Park was described as the best-informed student of his time ‘in our old poetical literature and biography,’ and Southey praised him to Longmans as the best editor for the ‘Bibliotheca Britannica’ which they projected (Life and Corresp. iii. 108). Among the works which he edited were: 1. Several books for the ‘mental culture and moral guidance of youth,’ printed by a bookseller called Sael, who died in 1799 (Nichols, Lit. Anecd. iii. 663). 2. ‘Nugæ Antiquæ: a miscellaneous Collection of Papers by Sir John Harington, selected by the late Henry Harington, and newly arranged, with illustrative notes,’ 1804, 2 vols. His own copy of this work, with many manuscript additions for a new issue, is in the Dyce Library. 3. Sharpe's ‘Works of the British Poets,’ 1805–8, forty-two volumes, with a supplement in six more volumes. 4. Dryden's ‘Fables from Boccaccio and Chaucer,’ collated with the best editions, 1806, 2 vols. 5. Horace Walpole's ‘Royal and Noble Authors, Enlarged and Continued,’ 1806, 5 vols. with many portraits, priced at seven guineas. Park proposed a continuation of this work, but it was never published. Many copies of the original impression seem to have remained on hand, and in some of them leaves were cancelled and others substituted. To copies sold about 1823 there was added a brief advertisement (Notes and Queries, 3rd ser. vi. 283). A set of this work, enlarged by insertion of prints and portraits from five to twenty volumes, is in the Bodleian Library. 6. ‘Harleian Miscellany,’ 1808–1813, in ten volumes, two of which were supplementary, but they did not include the whole of Park's collections for it (ib. 3rd ser. i. 43). 7. ‘Reliques of Ancient English Poetry. By Bishop Percy,’ 5th edit. 1812. 3 vols. 8. Cooke's ‘Translation of Hesiod’ for the ‘Greek and Roman Poets,’ 1813. 9. Ritson's ‘Select Collections of English Songs, with their Original Airs,’ 2nd edit. with additional songs and occasional notes, 1813, 3 vols. 10. ‘Heliconia: a Selection of English Poetry between 1575 and 1604,’ 1815, 3 vols. John Payne Collier, when announcing a new issue of ‘England's Parnassus,’ commented severely on the edition in ‘Heliconia’ (ib. 3rd ser. x. 407). Park is sometimes said to have been associated with Edward Dubois [q. v.] in editing, in 1817, the works in two volumes of Sir John Mennes [q. v.] and Dr. James Smith, and there was reprinted at the Lee Priory Press in 1818 under his editorship a volume called ‘The Trumpet of Fame, written by H. R. 1595.’

Park's assistance was acknowledged by Sir Egerton Brydges in the ‘Restituta’ (vol. iv. p. xi), and in almost every preface to the volumes of the ‘Censura Literaria.’ He helped George Ellis in his various collections of poetry and romance; he aided Ritson in the ‘Bibliographia Poetica’ and the unpublished ‘Bibliographia Scotica,’ though their friendly relations were broken off before Ritson's death; and George Steevens, when engaged in editing Shakespeare, called on him for advice and information daily. At one time he meditated completing and editing Warton's ‘History of English Poetry,’ but this design was abandoned. His notes were added to the 1824 edition of that work, although they were acquired by the publisher too late for insertion in their proper places in the first two volumes, but all of them were incorporated under their legitimate headings in the 1840 edition. Several poetical articles were supplied by him for Nichols's ‘Progresses of Queen Elizabeth;’ a few of his notes and illustrations were added to W. C. Hazlitt's edition of ‘Diana, Sonnets and other Poems, by Henry Constable,’ 1859; and he was a contributor to the ‘Gentleman's Magazine’ and the ‘Monthly Mirror.’ Many letters to and from him are printed in Nichols's ‘Illustrations of Literature,’ viii. 376–8; Miss Seward's ‘Letters,’ vols. iv.–vi.; Pinkerton's ‘Correspondence,’ i. 349–50; and ‘Notes and Queries,’ 1st ser. xi. 217, 2nd ser xii. 221–2; and many more addressed to Sir Egerton Brydges, Thomas Hill, and Litchfield of the ‘Monthly Mirror,’ are in the British Museum Additional MSS. 18916 and 20083. Cowper's letters to him, originally printed in the ‘Monthly Mirror,’ were inserted by Southey (who entertained a very high respect for Park) in his edition of the ‘Life and Correspondence of Cowper,’ vii. 322–3.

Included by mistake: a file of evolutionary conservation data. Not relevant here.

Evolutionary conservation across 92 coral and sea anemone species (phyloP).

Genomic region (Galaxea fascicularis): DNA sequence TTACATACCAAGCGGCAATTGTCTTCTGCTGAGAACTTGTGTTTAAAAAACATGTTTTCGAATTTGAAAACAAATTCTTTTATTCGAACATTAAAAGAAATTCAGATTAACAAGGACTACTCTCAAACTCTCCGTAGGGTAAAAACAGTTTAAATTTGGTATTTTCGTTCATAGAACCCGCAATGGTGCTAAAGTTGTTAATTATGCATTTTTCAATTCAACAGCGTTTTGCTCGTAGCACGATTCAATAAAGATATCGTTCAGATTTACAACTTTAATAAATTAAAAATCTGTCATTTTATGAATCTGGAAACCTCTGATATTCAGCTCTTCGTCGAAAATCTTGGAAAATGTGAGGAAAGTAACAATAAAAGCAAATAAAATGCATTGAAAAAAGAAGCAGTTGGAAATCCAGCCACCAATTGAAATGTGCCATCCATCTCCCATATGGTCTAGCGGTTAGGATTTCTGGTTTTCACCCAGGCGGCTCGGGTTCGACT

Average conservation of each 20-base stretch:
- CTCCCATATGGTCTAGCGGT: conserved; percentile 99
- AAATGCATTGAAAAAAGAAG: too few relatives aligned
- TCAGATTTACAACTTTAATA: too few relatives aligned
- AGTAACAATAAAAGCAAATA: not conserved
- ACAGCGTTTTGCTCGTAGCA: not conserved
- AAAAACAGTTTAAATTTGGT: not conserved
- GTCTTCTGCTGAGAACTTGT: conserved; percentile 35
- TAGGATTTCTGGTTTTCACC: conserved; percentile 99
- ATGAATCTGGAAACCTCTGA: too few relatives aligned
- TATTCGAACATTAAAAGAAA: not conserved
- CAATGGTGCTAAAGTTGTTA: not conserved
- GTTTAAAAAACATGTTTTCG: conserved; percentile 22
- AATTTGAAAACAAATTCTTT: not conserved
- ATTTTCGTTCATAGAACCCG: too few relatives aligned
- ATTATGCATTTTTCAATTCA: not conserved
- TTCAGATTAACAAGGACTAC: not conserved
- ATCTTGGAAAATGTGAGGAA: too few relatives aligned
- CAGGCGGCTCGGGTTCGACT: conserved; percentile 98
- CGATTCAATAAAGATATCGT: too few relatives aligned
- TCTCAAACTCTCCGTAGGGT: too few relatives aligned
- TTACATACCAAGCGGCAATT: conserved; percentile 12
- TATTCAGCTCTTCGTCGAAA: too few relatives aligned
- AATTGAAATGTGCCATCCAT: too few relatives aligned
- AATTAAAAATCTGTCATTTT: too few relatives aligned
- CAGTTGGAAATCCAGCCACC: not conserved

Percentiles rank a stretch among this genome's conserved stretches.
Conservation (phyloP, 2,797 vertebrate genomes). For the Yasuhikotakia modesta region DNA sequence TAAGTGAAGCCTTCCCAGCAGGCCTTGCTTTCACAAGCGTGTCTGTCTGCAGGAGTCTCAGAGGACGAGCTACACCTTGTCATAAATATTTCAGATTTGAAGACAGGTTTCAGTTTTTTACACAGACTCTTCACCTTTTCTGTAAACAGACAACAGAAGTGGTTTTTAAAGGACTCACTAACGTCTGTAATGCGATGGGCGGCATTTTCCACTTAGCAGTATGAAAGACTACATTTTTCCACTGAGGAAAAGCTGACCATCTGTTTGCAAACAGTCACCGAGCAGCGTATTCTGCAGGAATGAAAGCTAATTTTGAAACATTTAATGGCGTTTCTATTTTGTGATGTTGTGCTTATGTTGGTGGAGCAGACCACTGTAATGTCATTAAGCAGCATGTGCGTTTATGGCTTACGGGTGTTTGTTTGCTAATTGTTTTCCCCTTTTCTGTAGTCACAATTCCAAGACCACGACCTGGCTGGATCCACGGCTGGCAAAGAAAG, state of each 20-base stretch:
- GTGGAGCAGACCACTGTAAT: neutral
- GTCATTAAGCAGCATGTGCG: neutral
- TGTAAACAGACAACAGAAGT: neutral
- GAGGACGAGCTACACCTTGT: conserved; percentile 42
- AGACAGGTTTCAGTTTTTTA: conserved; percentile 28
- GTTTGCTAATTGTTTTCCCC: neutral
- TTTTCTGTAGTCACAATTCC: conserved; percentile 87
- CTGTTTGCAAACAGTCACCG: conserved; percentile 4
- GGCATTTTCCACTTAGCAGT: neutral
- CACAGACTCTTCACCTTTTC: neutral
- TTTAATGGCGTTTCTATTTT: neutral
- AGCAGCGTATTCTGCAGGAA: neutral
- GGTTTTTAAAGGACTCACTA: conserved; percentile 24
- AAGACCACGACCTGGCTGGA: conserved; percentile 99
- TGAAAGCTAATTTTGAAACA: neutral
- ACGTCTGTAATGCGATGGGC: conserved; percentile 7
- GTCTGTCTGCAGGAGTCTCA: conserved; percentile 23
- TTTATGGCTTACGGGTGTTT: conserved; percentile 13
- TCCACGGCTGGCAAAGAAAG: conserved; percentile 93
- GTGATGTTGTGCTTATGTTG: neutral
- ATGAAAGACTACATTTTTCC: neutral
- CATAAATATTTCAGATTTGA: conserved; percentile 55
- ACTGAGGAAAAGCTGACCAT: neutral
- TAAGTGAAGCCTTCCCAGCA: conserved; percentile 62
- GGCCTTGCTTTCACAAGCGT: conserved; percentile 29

[Gent. Mag. 1813 pt. i. p. 596, 1833 pt. ii. p. 84, 1835 pt. i. pp. 663–4; Annual Biogr. xx. 257–263; Wright's Cowper, pp. 548–9; Nichols's Illustr. of Lit. vii. 95; Southey's Life and Corresp.iii. 108; and see also a little volume published in 1885 by the Rev. R. C. Jenkins, rector and vicar of Lyminge, Kent, called ‘The Last Gleanings of a Christian Life. An Outline of the Life of Thomas Park, F.S.A., of Hampstead. The friend of the poets Cowper, Hayley, and Southey; of Sir Walter Scott, of Haydn, and of Miss Seward.’]

W. P. C.